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Daniel Kastner receives HHS award and Ross Prize

Daniel Kastner, M.D., Ph.D., Scientific Director for the Intramural Research Program at the National Human Genome Research Institute (NHGRI) recognized for his pioneering work on the genomics of autoinflammatory diseases.

Dr. Kastner will receive the prestigious Health and Human Services (HHS) Career Achievement Award on May 8 and the Ross Prize in Molecular Medicine on June 4.

The HHS Departmental Awards, which are the highest honors issued by the department, were conferred to 35 recipients out of 100 nominations and will be held in the Great Hall, Hubert H. Humphrey Building in Washington, DC. Dr. Kastner will accept the Ross Prize in molecular medicine, which was established in conjunction with the Feinstein Institute for Medical Research and Molecular Medicine, and deliver a keynote lecture at the New York Academy of Sciences in New York City. According to their website, the prize is awarded “to recognize biomedical scientists whose discoveries have transformed the way medicine is practiced.”

“Dan’s extraordinary, multi-decade career as a physician-scientist, which has involved both conducting research and seeing patients in the NIH Clinical Center, exemplifies excellence in the truest sense of the word. His countless discoveries have advanced medical knowledge and helped thousands of patients,” said Eric Green, M.D., Ph.D., NHGRI director. “We are all proud to see Dan honored by HHS for his many achievements over his remarkable career to date.”

Daniel Kastner

Dr. Kastner’s illustrious career includes several highlights.

In 1997, when the Human Genome Project was still a few years from being completed, Dr. Kastner and his team identified the gene MEFV on chromosome 16 to be responsible for Familial Mediterranean fever. At a time when genomic infrastructure was still lacking, they used positional cloning to find the gene, an effort that took eight years and an international consortium.

Kastner also developed a clinical infrastructure at the National Institutes of Health (NIH) to examine patients with undiagnosed inflammatory diseases, intending to characterize the diseases and identify underlying genes causing such conditions. The clinic has seen more than 2,000 patients as of 2019.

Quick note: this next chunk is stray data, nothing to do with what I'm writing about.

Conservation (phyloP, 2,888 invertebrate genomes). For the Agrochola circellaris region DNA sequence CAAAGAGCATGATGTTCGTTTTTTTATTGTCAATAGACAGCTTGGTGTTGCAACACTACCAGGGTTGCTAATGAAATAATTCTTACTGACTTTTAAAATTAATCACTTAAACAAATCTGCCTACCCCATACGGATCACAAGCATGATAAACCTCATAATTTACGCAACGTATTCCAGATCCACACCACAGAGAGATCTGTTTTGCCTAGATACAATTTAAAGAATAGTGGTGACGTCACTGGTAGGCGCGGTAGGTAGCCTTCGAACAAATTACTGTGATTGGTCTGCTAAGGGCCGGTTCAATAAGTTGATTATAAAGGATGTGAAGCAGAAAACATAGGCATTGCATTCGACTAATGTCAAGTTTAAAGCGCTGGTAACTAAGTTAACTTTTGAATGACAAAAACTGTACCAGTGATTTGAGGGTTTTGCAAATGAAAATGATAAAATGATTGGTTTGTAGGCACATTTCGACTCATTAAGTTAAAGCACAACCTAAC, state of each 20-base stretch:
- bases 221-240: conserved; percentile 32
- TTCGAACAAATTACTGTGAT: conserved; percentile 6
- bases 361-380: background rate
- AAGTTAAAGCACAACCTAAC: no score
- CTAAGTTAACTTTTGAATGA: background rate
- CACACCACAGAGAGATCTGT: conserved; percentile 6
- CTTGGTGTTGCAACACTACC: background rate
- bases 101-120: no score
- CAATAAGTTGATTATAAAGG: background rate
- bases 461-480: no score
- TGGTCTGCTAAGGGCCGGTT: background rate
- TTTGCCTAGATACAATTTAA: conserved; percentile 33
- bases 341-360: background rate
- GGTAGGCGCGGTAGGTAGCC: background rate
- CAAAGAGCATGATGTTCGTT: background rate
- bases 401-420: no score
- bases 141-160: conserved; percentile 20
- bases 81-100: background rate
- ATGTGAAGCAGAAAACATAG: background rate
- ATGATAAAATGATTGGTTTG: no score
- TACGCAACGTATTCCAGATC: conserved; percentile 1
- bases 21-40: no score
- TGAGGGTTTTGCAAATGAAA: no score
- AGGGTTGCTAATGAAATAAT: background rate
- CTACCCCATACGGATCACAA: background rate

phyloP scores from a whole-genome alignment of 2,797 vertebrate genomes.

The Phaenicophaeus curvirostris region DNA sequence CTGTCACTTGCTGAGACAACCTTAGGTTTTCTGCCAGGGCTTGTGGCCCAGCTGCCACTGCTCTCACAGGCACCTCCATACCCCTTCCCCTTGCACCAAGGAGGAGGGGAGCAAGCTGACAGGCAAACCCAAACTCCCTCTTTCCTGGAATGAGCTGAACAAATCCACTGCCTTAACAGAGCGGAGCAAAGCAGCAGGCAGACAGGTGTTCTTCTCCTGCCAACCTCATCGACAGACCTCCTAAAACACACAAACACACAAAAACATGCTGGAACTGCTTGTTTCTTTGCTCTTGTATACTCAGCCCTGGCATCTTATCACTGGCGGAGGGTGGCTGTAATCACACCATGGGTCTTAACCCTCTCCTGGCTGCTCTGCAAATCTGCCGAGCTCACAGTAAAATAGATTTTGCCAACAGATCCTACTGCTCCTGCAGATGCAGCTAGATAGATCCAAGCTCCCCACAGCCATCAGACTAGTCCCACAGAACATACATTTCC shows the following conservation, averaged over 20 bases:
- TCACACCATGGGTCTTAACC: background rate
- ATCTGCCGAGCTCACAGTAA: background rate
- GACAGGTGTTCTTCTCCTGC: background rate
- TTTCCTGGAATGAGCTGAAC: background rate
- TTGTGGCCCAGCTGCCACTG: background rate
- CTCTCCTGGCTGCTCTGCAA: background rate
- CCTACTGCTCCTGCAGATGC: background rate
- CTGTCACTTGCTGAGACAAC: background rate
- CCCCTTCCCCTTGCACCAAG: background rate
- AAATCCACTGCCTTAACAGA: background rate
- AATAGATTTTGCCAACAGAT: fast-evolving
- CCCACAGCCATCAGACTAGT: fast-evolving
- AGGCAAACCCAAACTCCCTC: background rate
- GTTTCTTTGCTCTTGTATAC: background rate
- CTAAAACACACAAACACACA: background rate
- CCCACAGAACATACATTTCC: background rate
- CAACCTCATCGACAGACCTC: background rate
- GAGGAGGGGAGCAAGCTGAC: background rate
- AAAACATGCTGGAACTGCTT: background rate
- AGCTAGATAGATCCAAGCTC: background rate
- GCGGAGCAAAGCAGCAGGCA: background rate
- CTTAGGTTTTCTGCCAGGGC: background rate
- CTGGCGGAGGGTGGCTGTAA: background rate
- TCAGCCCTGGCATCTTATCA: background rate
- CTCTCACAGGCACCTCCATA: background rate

According to Kastner, the endeavor was a resounding success. It resulted in the identification of causal genes for numerous diseases including tumor necrosis factor receptor-associated periodic syndrome (TRAPS) and neonatal-onset multisystem inflammatory disease (NOMID). Patients with TRAPS suffer from recurrent bouts of fever and periodically show symptoms of pain in regions including joints, muscles, and abdomen. NOMID manifests as a disorder that causes persistent inflammation and tissue damage, affecting the nervous system, skin and joints. Affected individuals can eventually suffer from chronic meningitis. Targeted therapies are now available for NOMID.

“It is a fantastic feeling to know that our work is being highly regarded in this way. But it really is the recognition of a partnership between a number of groups involved, including patients, clinicians, lab personnel and administrative support,” said Kastner.

Until the early 1990s, the medical community had believed that there are only two types of inflammatory illnesses: autoimmune and immunodeficiency diseases.

Between 1997 and 1999, Dr. Kastner’s work led to the proposal of a new class of diseases termed autoinflammatory diseases, which occur when patients have seemingly unprovoked inflammation, but without the antibodies and T-cells that are classic signs of autoimmune diseases.

“Studying autoinflammatory diseases occurred at the same time as immunologists were recognizing a separate branch of immunity called the innate immune system. Therefore, it became clear that autoinflammatory diseases are disorders of innate immunity. That conceptualization was an important part of what we’ve done” says Dr. Kastner.

According to Dr. Kastner, a big portion of the next stage of genomics can be placed in three main categories: gene discovery, understanding the genetics of complex diseases, delineating the pathophysiology of diseases and forming successful targeted therapies. Dr. Kastner’s keynote lecture at the Ross Prize ceremony will outline his work on systemic autoinflammatory diseases and highlight ongoing studies through which he hopes to place common autoinflammatory diseases on the broader spectrum of human genomic variation.

When asked if he has any advice for the new generation of researchers, Dr. Kastner becomes contemplative.

“Follow your passion,” he says. “In science, as in anything else, you need to care about your work and be completely immersed in it. There will always be setbacks and pain, but that is when the excitement you have for what you do will carry you through to the end.”

Last updated: May 8, 2019